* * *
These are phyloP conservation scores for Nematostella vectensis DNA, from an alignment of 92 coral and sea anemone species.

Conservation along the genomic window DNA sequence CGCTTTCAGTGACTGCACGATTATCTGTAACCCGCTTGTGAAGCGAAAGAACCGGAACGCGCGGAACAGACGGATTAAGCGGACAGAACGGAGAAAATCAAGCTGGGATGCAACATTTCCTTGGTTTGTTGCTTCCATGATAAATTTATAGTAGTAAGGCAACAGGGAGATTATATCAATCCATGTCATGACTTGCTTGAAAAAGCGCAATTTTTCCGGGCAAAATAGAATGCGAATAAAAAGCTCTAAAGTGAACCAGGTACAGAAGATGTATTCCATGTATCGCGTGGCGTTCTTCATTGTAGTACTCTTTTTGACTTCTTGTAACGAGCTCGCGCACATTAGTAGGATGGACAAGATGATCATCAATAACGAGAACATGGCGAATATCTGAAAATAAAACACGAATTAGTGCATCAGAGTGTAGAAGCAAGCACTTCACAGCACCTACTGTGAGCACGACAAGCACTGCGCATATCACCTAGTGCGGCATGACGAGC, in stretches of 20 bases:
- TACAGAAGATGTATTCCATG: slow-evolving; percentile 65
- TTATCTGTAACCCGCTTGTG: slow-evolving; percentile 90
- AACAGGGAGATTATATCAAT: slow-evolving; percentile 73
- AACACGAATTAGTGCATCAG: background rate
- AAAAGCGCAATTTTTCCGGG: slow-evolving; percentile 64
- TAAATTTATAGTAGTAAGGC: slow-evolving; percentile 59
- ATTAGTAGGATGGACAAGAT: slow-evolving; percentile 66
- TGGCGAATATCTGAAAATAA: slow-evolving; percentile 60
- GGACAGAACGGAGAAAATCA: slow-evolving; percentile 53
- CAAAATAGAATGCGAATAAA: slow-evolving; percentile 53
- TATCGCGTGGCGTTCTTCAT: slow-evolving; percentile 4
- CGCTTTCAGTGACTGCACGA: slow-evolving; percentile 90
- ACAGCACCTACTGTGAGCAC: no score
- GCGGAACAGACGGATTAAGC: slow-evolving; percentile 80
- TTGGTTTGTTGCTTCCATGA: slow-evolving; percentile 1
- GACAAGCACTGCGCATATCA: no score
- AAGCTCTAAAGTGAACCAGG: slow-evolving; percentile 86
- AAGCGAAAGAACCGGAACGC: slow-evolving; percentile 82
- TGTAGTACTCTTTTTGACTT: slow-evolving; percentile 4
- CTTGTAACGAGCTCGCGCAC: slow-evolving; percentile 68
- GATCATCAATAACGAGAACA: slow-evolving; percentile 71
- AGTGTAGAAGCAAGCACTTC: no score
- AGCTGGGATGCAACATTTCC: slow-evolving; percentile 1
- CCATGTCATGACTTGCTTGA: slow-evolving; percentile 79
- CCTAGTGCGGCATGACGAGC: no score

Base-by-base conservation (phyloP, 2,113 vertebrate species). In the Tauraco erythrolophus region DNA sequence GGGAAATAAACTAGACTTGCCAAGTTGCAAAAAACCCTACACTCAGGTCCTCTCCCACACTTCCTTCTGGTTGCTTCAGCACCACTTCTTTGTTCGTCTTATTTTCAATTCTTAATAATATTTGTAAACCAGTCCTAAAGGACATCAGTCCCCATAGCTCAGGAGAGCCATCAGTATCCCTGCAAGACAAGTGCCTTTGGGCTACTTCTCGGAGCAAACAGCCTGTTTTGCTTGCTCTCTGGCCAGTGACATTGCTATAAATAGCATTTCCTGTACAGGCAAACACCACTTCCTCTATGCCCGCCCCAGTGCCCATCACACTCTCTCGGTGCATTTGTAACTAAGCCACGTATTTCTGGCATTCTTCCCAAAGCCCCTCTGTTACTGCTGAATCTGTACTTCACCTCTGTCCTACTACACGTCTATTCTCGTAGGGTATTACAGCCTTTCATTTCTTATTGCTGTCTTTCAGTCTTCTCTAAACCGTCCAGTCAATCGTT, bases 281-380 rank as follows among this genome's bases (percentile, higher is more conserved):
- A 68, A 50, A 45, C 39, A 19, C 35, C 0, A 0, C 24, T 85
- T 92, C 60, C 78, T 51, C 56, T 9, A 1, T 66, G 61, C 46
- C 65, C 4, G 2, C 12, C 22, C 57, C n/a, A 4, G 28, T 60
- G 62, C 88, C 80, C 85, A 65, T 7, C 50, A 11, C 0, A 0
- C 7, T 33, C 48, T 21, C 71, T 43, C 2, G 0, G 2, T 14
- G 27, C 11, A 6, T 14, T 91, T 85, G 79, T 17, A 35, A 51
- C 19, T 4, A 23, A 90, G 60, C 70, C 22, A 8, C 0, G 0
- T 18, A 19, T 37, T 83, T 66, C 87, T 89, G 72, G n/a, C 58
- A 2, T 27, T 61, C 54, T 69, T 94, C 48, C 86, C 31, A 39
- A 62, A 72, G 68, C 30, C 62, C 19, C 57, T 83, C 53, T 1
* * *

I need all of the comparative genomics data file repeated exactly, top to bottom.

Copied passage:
These are phyloP conservation scores for Nematostella vectensis DNA, from an alignment of 92 coral and sea anemone species.

Conservation along the genomic window DNA sequence CGCTTTCAGTGACTGCACGATTATCTGTAACCCGCTTGTGAAGCGAAAGAACCGGAACGCGCGGAACAGACGGATTAAGCGGACAGAACGGAGAAAATCAAGCTGGGATGCAACATTTCCTTGGTTTGTTGCTTCCATGATAAATTTATAGTAGTAAGGCAACAGGGAGATTATATCAATCCATGTCATGACTTGCTTGAAAAAGCGCAATTTTTCCGGGCAAAATAGAATGCGAATAAAAAGCTCTAAAGTGAACCAGGTACAGAAGATGTATTCCATGTATCGCGTGGCGTTCTTCATTGTAGTACTCTTTTTGACTTCTTGTAACGAGCTCGCGCACATTAGTAGGATGGACAAGATGATCATCAATAACGAGAACATGGCGAATATCTGAAAATAAAACACGAATTAGTGCATCAGAGTGTAGAAGCAAGCACTTCACAGCACCTACTGTGAGCACGACAAGCACTGCGCATATCACCTAGTGCGGCATGACGAGC, in stretches of 20 bases:
- TACAGAAGATGTATTCCATG: slow-evolving; percentile 65
- TTATCTGTAACCCGCTTGTG: slow-evolving; percentile 90
- AACAGGGAGATTATATCAAT: slow-evolving; percentile 73
- AACACGAATTAGTGCATCAG: background rate
- AAAAGCGCAATTTTTCCGGG: slow-evolving; percentile 64
- TAAATTTATAGTAGTAAGGC: slow-evolving; percentile 59
- ATTAGTAGGATGGACAAGAT: slow-evolving; percentile 66
- TGGCGAATATCTGAAAATAA: slow-evolving; percentile 60
- GGACAGAACGGAGAAAATCA: slow-evolving; percentile 53
- CAAAATAGAATGCGAATAAA: slow-evolving; percentile 53
- TATCGCGTGGCGTTCTTCAT: slow-evolving; percentile 4
- CGCTTTCAGTGACTGCACGA: slow-evolving; percentile 90
- ACAGCACCTACTGTGAGCAC: no score
- GCGGAACAGACGGATTAAGC: slow-evolving; percentile 80
- TTGGTTTGTTGCTTCCATGA: slow-evolving; percentile 1
- GACAAGCACTGCGCATATCA: no score
- AAGCTCTAAAGTGAACCAGG: slow-evolving; percentile 86
- AAGCGAAAGAACCGGAACGC: slow-evolving; percentile 82
- TGTAGTACTCTTTTTGACTT: slow-evolving; percentile 4
- CTTGTAACGAGCTCGCGCAC: slow-evolving; percentile 68
- GATCATCAATAACGAGAACA: slow-evolving; percentile 71
- AGTGTAGAAGCAAGCACTTC: no score
- AGCTGGGATGCAACATTTCC: slow-evolving; percentile 1
- CCATGTCATGACTTGCTTGA: slow-evolving; percentile 79
- CCTAGTGCGGCATGACGAGC: no score

Base-by-base conservation (phyloP, 2,113 vertebrate species). In the Tauraco erythrolophus region DNA sequence GGGAAATAAACTAGACTTGCCAAGTTGCAAAAAACCCTACACTCAGGTCCTCTCCCACACTTCCTTCTGGTTGCTTCAGCACCACTTCTTTGTTCGTCTTATTTTCAATTCTTAATAATATTTGTAAACCAGTCCTAAAGGACATCAGTCCCCATAGCTCAGGAGAGCCATCAGTATCCCTGCAAGACAAGTGCCTTTGGGCTACTTCTCGGAGCAAACAGCCTGTTTTGCTTGCTCTCTGGCCAGTGACATTGCTATAAATAGCATTTCCTGTACAGGCAAACACCACTTCCTCTATGCCCGCCCCAGTGCCCATCACACTCTCTCGGTGCATTTGTAACTAAGCCACGTATTTCTGGCATTCTTCCCAAAGCCCCTCTGTTACTGCTGAATCTGTACTTCACCTCTGTCCTACTACACGTCTATTCTCGTAGGGTATTACAGCCTTTCATTTCTTATTGCTGTCTTTCAGTCTTCTCTAAACCGTCCAGTCAATCGTT, bases 281-380 rank as follows among this genome's bases (percentile, higher is more conserved):
- A 68, A 50, A 45, C 39, A 19, C 35, C 0, A 0, C 24, T 85
- T 92, C 60, C 78, T 51, C 56, T 9, A 1, T 66, G 61, C 46
- C 65, C 4, G 2, C 12, C 22, C 57, C n/a, A 4, G 28, T 60
- G 62, C 88, C 80, C 85, A 65, T 7, C 50, A 11, C 0, A 0
- C 7, T 33, C 48, T 21, C 71, T 43, C 2, G 0, G 2, T 14
- G 27, C 11, A 6, T 14, T 91, T 85, G 79, T 17, A 35, A 51
- C 19, T 4, A 23, A 90, G 60, C 70, C 22, A 8, C 0, G 0
- T 18, A 19, T 37, T 83, T 66, C 87, T 89, G 72, G n/a, C 58
- A 2, T 27, T 61, C 54, T 69, T 94, C 48, C 86, C 31, A 39
- A 62, A 72, G 68, C 30, C 62, C 19, C 57, T 83, C 53, T 1